Kings Canyon National Park

Sequoia National Park and Kings Canyon National Park are two of California’s best National Parks and happen to lie side by side. In 2017, we decided to take a family road trip over Memorial Day weekend that started in California’s San Francisco Bay Area and included Kings Canyon National Park, Sequoia National Park, Death Valley Valley National Park, and the back side of the Sierra’s up to Mammoth, a popular ski resort area. What fun!

In our case, we had been to all of these National Parks before and had planned the trip last minute enough that accommodations inside the park were all booked up. So, we planned our road trip around a full day inside a particular park with overnights partway between our next destination. We really like driving, so this was a good strategy for us, but it definitely isn’t for everyone. The important thing when planning a trip is to know yourself, and particularly know the things that make you and the rest of your family tick!

Since we had the 4th Grade National Park Pass through one of our kids, entry was free to all National Parks, and we did not need to worry about how long we stayed to get full value out of the entrance tickets. If you have a 4th grader in the house, take advantage of this wonderful opportunity and visit as many National Parks as you can!

The disadvantage of staying outside the park meant that if we wanted enough time to see both Sequoia National Park and Kings Canyon National Park, we would have to stay an hour or so away, and then drive back in the next day. This was not our idea of fun and we were running short on time, so we decided that since we had spent some time in Sequoia National Park the previous year, this time around we would focus on Kings Canyon.

Getting To Kings Canyon National Park

Kings Canyon National Park is in the Sierra Nevada Mountain Range, about 4 hours away from either Los Angeles or San Francisco. If you are going to take a road trip to either of these parks, there are a ton of options to see some other really neat areas of California.

In our case, we decided to add Death Valley and the Mammoth Mountain Ski Area. We considered also driving through the Lake Tahoe area as well, but we had been there recently and decided to skip it.

If you want to spend a few days at the park and stay inside the park, you will probably need to book accommodations/camping somewhat in advance. Having failed to do this and if you are willing to drive an hour or more each way every day, there are quite a few other options. Coming from the Bay Area (north) side, Fresno has inexpensive hotels, but though isn’t super close. Simply look for towns that are close to either the Big Stump entrance of Kings Canyon National Park, or the Ash Mountain entrance of Sequoia National Park.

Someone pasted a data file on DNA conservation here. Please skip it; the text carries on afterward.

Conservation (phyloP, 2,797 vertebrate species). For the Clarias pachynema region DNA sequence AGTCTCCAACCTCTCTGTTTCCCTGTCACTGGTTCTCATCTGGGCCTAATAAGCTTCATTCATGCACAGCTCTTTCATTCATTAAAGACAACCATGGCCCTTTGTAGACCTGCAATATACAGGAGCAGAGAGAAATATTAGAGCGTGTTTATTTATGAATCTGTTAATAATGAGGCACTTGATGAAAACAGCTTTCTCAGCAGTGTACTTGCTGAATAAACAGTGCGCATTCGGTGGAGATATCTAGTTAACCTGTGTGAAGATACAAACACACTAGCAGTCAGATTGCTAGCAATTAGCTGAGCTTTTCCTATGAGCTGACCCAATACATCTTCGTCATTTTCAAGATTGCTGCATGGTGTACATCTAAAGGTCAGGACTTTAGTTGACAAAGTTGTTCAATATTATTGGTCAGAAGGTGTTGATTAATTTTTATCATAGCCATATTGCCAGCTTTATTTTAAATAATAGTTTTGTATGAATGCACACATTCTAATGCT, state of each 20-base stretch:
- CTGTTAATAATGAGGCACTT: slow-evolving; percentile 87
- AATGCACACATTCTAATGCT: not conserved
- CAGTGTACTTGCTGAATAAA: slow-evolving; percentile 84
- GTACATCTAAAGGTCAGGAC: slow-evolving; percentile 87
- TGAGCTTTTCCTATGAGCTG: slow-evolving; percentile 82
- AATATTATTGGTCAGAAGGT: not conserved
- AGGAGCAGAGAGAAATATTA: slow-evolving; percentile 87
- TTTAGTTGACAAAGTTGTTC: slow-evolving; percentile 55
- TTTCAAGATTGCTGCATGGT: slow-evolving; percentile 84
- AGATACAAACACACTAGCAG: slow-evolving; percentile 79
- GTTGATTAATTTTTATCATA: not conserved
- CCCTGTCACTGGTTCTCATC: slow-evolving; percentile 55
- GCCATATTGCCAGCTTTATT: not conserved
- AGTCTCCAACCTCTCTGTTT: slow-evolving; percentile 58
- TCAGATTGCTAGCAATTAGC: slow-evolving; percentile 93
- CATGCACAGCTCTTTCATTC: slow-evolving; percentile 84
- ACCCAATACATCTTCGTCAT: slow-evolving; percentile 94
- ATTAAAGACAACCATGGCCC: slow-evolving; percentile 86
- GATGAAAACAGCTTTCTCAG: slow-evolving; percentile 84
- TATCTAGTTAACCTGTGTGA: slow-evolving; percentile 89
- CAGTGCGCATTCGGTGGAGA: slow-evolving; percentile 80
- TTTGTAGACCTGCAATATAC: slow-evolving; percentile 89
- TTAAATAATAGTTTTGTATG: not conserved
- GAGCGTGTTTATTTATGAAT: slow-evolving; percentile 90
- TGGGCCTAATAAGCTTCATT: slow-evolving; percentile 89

Since we were planning on heading out of the San Francisco Bay Area after work, on the way to Kings Canyon we decided to get a hotel on the far side of Fresno for our first night. This was close enough to give us the ability to leave the Bay Area after work without exhausting ourselves, get the kids to bed at a reasonable time so they wouldn’t be cranky the next day, stay in a place with a lot of choices for reasonably priced hotels, and left us with only an hour drive to the Big Stump entrance of Kings Canyon National Park in the morning.

After spending most of the day in the Kings Canyon, we wanted to end the day close to Death Valley National Park, so by late afternoon, we wrapped things up and headed towards the Ash Mountain entrance of Sequoia National Park, then started out for Ridgecrest, about a 3.5 hour drive away. If you have more time for your road trip, or know that you won’t have energy for a drive like this after a full day of exploring, consider staying either closer to the park, or near Bakersfield, which is only 2 hours from the Ash Mountain entrance of Sequoia National Park. In our case, we pulled into Ridgecrest about 8:30pm, which is about as late as we like to arrive with kids in tow.

What We Did

There are a ton of options for what to do! The first time we visited this area in 2016, we focused on Sequoia National Park, but also touched a little on Kings Canyon. This time around we decided to head a little further into the park and see the best of Kings Canyon National Park, and then do a quick drive through Sequoia National Park on our way out. With only one day, we could only scratch the surface, but we made the most of it!